The story of Hansel and Gretel describes how two children became lost in the woods because they left a trail of breadcrumbs, but this trail was eaten by birds, and so they couldn't find their way home. Sadly, although this story demonstrates that breadcrumbs are a terrible way to find your way back to a safe location, this term continues to be used to describe exactly this feature. A much better literary analog would be Ariadne's Thread, but this is much less well-known. In any case, the first thing you should think about when you find yourself running into problems is make certain that you have a means of returning to a Known Good StateTM (KGS). Obviously, the best way to do this is through the use of source control. Ideally, you committed (at least locally) the last time you found yourself in a KGS. If you're following TDD, try to also follow Red-Green-Refactor-Commit (or even RGCRC) as you do so. Even if you're not writing tests, Check In Often. This will save you. Make it a habit. And if you're stuck, before you start ripping everything you're working on apart or throwing things at the wall to see what sticks, make sure you have a copy of the code in a working (or very nearly working, if that ship has sailed) state. At the very least (if you're still not convinced by now to use source control), apply the Copy Folder Versioning anti-pattern and make yourself a backup copy (or ZIP) of the folder you're working on.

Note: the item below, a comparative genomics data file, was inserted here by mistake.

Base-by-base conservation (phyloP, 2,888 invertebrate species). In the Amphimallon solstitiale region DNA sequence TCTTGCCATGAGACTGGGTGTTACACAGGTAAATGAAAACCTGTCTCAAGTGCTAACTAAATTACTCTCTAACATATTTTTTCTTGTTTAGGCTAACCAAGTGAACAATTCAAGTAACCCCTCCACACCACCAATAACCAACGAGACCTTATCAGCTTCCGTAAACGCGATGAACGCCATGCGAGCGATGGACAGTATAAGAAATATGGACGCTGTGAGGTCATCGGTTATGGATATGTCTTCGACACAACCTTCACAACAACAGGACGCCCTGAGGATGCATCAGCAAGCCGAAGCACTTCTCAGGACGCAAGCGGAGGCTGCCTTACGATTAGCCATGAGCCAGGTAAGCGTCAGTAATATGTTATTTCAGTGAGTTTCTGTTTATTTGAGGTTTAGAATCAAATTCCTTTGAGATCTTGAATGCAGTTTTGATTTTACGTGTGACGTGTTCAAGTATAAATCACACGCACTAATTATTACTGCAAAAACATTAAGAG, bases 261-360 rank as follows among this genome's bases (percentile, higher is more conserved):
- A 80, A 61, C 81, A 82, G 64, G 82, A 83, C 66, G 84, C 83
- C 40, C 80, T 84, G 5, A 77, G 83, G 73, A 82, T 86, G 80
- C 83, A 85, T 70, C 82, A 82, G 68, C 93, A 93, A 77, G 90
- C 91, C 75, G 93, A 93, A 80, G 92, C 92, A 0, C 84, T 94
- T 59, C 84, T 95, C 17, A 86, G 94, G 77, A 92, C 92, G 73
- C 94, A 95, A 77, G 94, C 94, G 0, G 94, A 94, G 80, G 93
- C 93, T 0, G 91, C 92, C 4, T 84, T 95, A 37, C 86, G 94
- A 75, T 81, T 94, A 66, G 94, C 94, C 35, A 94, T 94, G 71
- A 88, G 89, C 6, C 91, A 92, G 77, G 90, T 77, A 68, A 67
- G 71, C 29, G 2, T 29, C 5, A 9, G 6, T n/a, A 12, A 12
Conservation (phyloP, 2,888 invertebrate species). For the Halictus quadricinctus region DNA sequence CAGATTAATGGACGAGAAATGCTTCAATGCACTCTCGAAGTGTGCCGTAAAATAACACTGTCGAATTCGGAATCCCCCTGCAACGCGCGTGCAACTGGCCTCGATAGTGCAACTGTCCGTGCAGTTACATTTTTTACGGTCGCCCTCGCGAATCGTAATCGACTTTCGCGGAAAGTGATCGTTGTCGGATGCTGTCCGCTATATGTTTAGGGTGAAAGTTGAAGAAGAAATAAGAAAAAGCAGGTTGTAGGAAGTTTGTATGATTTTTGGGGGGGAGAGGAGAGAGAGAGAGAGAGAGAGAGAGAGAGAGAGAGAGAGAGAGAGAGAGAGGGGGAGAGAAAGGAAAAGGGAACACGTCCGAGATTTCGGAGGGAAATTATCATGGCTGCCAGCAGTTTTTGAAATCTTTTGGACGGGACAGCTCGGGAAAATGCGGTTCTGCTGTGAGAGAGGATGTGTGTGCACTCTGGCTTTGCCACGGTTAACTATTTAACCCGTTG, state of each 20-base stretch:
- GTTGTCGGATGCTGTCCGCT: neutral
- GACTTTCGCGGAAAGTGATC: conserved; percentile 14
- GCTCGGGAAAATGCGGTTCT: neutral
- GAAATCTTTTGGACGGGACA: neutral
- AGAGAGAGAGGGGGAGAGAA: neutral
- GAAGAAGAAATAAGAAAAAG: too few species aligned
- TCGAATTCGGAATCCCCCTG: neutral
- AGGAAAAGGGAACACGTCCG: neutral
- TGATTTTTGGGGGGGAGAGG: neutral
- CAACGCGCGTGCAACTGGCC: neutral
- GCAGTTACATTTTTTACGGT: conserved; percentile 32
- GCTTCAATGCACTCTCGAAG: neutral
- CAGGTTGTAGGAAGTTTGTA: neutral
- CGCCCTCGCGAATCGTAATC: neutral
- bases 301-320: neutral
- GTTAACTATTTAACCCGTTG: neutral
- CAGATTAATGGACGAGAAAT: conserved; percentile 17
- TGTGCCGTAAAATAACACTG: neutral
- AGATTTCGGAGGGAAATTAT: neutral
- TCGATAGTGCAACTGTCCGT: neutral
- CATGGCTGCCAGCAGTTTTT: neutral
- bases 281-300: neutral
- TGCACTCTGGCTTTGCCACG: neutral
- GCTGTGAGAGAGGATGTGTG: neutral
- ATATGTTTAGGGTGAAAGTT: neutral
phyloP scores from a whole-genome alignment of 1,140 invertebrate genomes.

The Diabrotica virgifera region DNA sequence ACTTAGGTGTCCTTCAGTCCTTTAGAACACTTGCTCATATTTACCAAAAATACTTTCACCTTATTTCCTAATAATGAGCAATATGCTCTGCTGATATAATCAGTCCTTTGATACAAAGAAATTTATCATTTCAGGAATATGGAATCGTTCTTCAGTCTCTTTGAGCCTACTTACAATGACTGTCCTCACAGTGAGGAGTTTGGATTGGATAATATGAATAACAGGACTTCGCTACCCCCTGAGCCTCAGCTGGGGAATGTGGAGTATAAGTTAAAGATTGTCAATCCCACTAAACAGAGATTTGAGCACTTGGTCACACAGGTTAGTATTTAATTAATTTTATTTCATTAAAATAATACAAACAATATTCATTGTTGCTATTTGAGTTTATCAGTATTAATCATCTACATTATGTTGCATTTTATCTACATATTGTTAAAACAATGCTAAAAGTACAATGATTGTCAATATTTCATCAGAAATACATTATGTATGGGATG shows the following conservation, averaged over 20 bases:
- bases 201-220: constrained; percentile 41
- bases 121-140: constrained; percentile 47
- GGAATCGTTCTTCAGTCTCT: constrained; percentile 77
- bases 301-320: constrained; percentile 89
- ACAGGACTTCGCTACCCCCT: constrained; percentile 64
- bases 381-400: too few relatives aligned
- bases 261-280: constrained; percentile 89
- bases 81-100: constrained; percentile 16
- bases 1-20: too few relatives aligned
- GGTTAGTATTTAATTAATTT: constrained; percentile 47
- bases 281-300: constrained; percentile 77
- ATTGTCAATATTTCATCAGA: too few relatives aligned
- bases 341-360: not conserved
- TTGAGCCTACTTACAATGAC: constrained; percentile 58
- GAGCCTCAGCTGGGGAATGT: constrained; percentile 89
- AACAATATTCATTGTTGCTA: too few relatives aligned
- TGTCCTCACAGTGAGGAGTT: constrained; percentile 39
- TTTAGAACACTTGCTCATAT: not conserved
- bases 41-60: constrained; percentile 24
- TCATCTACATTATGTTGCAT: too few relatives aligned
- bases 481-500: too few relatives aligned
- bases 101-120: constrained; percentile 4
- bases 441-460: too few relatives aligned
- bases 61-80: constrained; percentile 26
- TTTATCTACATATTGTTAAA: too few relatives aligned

The next technique to keep in mind is called timeboxing. If you're not familiar with this term, it simply refers to the idea of setting a maximum amount of time, up front, that you will spend on a particular activity. In the case of troubleshooting a problem, it may help to assign yourself 10 or 15 minutes, max, to figure it out. Set a timer, and stick to it. If you're able to solve the problem with time to spare, that's great! Give yourself a pat on the back, reward yourself with a snack, do whatever you do to help get yourself back in the zone, and get back to work (and don't forget to check in). If your timer goes off and you're still stuck, then move on to one of the next techniques.

Searching for Answers